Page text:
Let me be clear** at the outset of this post that there is no objectively valid reason whatsoever to object to the use of Presidential Signing Statements, whether it is done by Republicans or Democrats. It is axiomatic that in the course of executing the laws that Congress has passed, the Executive Branch, as a co-equal branch, must necessarily interpret the law before deciding what the law requires them to do.
The Executive Branch then has two choices: either disclose their interpretations in a signing statement, or not disclose them in a signing statement. The implementation of the law will be exactly the same in either case, it’s just that in one case, the Executive Branch helpfully indicates to Congress and the world what their intentions are, in case Congress wants to go back and revise/clarify the law in question. To the extent that any given Presidential Signing Statement indicates any sort of problematic interpretation of the law, the problem is the interpretation itself, not the signing statement announcing it. Anyone who would actually think that a President’s willingness to tip his hand to Congress and the public about the way he will implement a law indicates any sort of arrogation of power in the Executive Branch is either an idiot or someone who doesn’t place much stock in thinking through the consequences of their positions.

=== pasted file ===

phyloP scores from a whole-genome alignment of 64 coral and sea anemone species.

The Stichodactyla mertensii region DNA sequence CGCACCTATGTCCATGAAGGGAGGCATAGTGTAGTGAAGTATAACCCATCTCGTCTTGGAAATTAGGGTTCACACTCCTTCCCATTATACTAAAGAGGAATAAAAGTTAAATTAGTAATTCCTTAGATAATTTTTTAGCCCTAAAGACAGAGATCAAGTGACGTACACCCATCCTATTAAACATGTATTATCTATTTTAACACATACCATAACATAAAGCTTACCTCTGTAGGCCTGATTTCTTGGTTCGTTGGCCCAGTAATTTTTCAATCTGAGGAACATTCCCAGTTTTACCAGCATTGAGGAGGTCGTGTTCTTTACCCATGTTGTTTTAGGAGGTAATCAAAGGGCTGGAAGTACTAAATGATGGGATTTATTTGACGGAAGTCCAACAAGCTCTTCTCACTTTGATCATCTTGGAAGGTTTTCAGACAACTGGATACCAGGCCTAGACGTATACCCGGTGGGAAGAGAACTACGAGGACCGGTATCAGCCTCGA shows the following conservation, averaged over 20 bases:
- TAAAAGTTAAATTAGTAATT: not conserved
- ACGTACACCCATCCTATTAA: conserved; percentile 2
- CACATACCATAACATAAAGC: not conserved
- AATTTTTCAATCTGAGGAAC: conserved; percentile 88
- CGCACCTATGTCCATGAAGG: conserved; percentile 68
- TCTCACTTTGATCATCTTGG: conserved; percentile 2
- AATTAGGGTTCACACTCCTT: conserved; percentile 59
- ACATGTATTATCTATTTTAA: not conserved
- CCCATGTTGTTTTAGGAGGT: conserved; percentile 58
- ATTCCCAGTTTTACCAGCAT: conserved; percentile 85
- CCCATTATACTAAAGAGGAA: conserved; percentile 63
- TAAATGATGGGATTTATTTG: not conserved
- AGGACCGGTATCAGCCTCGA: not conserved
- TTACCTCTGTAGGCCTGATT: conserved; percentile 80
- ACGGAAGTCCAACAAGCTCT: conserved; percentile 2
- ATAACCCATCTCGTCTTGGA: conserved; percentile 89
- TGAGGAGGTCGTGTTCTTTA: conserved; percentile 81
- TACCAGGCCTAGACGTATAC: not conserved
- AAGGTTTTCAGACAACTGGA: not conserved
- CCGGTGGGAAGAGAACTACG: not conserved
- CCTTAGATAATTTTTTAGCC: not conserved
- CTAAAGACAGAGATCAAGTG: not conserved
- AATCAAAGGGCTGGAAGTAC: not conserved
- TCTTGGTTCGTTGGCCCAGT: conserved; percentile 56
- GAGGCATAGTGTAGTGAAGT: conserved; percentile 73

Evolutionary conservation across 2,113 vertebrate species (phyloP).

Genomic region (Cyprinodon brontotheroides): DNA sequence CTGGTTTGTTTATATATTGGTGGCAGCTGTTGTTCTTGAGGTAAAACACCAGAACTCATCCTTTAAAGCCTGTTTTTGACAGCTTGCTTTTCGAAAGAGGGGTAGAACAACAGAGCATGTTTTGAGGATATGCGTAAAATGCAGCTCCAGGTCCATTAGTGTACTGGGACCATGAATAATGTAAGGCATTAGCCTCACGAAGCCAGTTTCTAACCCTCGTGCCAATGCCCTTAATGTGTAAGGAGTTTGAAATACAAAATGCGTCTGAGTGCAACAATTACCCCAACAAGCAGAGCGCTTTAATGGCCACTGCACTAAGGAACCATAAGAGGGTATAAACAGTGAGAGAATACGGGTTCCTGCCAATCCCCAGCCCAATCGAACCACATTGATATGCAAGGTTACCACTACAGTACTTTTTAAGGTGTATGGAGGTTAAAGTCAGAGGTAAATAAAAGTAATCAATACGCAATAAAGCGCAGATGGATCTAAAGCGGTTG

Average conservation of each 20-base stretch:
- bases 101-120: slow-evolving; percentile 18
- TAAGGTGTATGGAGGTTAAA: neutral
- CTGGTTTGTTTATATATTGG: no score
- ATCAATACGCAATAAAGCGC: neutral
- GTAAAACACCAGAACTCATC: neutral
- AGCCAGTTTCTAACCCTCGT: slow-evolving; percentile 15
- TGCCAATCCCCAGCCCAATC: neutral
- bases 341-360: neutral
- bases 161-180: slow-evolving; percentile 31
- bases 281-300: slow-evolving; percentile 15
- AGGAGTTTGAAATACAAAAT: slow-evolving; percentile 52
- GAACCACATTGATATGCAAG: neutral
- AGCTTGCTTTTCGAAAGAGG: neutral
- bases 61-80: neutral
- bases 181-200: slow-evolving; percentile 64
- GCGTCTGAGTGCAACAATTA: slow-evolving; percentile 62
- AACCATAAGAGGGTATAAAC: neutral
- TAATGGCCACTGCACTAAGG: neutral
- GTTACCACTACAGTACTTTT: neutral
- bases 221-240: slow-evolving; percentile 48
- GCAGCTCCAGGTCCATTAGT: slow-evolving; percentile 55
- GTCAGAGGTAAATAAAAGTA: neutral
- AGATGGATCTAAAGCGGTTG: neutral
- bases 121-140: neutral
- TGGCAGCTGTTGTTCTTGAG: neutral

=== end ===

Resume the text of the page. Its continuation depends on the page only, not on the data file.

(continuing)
Unfortunately, Obama’s campaign was all about appealing to people who don’t think through the consequences of their positions. And so on the campaign trail, it was expedient for Obama to appeal to the herd by sanctimoniously lecturing the Bush administration on the evils of Presidential Signing Statements, and promising unequivocally not to use them.
The only problem with this promise is that, like most Obama promises, he had no intention of actually keeping it. And so the NY Times reports that some Democratic members of Congress find themselves in the uncomfortable position of being forced to criticize their own President over something that they must surely know is BS.